Watertown Gosling Mascot Retires
Watertown Daily Times. 11 16 2007
Watertown may be the only city in the nation that claims the Mighty Gosling as a high school mascot. In 2007 the then current Gosling mascot suit was thought to have been used for the previous 25 years and was placed into retirement.
The Watertown Athletic Booster Club spearheaded a project to replace the mascot suit with a brand new Gosling.
The Gosling tradition dates back to the 1800s when the Watertown Gosling was well-known up and down the East Coast. Geese raised by local German farmers were specially fed to produce fattened livers. The livers were turned into pate, a delicacy found on the menus of fashionable restaurants in many cities. A menu in New York City would entice customers to the finest liver pate from the Watertown Gosling. Such advertising made the city famous from coast to coast.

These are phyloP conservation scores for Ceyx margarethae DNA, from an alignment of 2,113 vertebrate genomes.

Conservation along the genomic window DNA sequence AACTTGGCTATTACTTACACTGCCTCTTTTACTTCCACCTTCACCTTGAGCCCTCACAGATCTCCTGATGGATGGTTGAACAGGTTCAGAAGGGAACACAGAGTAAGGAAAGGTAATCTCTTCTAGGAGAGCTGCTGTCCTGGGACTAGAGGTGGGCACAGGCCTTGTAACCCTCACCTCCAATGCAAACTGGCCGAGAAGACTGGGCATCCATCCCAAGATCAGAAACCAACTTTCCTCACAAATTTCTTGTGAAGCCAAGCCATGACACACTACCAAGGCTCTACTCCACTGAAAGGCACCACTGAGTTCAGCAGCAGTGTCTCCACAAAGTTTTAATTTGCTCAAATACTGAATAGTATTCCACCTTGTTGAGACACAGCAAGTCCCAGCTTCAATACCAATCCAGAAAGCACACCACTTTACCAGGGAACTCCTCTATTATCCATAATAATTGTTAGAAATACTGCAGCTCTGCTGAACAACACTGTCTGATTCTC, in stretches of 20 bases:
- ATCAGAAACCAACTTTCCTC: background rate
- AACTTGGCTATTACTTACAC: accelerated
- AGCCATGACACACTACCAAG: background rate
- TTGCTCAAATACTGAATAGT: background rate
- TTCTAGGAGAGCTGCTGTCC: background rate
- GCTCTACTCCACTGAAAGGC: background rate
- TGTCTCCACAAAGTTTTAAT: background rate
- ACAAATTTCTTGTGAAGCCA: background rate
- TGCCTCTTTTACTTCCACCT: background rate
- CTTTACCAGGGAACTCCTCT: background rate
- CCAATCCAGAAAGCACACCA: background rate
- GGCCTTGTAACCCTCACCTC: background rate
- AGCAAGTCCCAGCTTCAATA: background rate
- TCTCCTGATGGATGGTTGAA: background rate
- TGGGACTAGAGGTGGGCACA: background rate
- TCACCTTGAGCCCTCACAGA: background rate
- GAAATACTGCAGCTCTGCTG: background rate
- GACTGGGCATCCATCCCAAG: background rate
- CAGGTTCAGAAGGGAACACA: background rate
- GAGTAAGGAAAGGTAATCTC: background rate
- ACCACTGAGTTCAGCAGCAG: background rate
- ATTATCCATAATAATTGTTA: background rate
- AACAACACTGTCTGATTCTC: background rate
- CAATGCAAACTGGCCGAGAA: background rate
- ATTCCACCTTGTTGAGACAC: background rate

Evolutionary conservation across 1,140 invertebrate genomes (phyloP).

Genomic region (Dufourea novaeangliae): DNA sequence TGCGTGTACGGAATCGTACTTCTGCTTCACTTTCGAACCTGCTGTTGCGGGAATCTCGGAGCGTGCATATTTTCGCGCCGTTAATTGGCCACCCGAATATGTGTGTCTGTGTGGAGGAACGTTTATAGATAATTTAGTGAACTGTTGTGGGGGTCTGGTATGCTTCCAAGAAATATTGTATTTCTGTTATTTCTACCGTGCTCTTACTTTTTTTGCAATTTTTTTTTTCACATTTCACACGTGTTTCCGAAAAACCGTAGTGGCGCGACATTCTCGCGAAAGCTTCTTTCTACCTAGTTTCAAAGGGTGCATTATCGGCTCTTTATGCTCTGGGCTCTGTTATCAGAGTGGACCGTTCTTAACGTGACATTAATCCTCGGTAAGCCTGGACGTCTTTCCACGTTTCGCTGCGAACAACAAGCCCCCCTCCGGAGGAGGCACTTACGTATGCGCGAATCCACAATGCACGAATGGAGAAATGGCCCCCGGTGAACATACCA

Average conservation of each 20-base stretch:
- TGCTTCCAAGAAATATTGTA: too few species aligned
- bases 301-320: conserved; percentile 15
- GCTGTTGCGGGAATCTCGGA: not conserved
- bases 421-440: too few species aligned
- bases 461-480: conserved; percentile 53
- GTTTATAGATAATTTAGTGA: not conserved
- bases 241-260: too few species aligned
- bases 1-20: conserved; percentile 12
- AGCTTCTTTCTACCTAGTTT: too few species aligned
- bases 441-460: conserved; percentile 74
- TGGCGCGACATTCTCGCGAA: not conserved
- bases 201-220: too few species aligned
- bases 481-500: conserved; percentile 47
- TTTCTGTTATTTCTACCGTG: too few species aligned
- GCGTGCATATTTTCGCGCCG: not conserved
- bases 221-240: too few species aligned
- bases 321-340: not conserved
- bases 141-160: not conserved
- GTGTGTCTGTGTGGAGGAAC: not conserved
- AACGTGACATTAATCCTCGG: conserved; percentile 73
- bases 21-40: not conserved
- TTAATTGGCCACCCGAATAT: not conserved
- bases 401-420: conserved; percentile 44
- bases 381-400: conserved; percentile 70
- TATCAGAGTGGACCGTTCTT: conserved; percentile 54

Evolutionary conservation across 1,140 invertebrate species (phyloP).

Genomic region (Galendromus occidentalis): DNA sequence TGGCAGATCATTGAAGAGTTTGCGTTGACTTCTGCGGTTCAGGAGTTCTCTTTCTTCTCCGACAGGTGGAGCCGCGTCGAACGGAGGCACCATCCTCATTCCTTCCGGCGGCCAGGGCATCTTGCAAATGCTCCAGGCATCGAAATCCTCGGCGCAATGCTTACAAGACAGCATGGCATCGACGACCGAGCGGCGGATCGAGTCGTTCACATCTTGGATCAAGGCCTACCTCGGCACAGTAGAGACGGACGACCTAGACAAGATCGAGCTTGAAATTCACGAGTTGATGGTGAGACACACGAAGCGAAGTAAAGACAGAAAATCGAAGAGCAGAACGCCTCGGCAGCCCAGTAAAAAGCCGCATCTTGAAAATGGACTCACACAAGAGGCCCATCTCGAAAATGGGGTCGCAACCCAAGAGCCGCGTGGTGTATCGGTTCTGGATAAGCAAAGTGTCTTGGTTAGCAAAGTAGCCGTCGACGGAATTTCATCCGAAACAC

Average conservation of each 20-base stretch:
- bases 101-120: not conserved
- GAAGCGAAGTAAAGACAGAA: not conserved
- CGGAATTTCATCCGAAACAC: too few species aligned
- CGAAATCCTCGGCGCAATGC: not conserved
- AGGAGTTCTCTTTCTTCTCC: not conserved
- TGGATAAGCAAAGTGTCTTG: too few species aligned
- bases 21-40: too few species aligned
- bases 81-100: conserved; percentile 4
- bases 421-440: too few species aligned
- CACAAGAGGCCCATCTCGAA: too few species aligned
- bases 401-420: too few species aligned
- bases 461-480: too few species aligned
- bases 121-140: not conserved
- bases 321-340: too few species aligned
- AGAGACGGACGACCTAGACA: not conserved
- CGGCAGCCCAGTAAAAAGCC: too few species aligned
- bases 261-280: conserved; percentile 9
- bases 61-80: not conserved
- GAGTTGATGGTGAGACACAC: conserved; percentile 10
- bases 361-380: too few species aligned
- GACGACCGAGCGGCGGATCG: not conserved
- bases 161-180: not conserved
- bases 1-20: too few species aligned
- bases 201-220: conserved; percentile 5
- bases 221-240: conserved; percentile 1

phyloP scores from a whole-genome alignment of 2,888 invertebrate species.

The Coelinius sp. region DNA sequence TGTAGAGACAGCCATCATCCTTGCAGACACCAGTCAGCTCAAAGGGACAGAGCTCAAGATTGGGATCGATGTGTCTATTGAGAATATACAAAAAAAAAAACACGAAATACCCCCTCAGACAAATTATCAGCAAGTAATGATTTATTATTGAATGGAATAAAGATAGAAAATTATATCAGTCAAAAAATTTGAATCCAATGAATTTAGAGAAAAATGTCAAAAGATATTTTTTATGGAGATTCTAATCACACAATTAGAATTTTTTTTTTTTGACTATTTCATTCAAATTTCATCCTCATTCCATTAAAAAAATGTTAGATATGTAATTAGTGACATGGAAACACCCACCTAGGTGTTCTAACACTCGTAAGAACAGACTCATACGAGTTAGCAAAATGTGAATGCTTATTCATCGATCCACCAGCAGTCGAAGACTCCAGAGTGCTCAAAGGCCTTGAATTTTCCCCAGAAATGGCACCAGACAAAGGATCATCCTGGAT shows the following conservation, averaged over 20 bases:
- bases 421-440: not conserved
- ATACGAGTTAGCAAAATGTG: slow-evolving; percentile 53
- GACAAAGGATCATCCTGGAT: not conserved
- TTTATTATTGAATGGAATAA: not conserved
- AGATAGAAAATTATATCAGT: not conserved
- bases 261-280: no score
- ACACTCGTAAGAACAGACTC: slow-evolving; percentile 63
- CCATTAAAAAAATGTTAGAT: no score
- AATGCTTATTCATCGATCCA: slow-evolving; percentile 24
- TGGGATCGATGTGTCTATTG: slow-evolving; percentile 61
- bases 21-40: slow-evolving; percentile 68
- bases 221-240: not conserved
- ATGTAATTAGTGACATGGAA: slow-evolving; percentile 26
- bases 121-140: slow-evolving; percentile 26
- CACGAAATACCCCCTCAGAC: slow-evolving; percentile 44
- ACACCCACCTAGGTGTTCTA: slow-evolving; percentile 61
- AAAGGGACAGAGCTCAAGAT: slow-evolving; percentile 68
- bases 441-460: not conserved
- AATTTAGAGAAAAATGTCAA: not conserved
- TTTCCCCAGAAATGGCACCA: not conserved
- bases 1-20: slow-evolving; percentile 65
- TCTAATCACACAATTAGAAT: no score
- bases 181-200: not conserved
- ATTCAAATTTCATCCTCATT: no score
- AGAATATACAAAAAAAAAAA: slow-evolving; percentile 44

Many might ask what is fierce and competitive about a baby goose. These creatures are tenacious and fearlessly take on any foe. Inside their bills are little sharp teeth that serve well in defending themselves. Gosling athletes do well to model this never-give-up attitude against fierce competition.
The Gosling mascot is found in the first high school yearbook, The Orbit, in 1913. The teams were known as the Goslings during the 1920s and 1930s. The familiar drawing of the Watertown Gosling was first created by former art teacher James Ptaschinski in 1961. The Gosling has been modified over the years and appeared on jackets, book covers, tote bags and other memorabilia.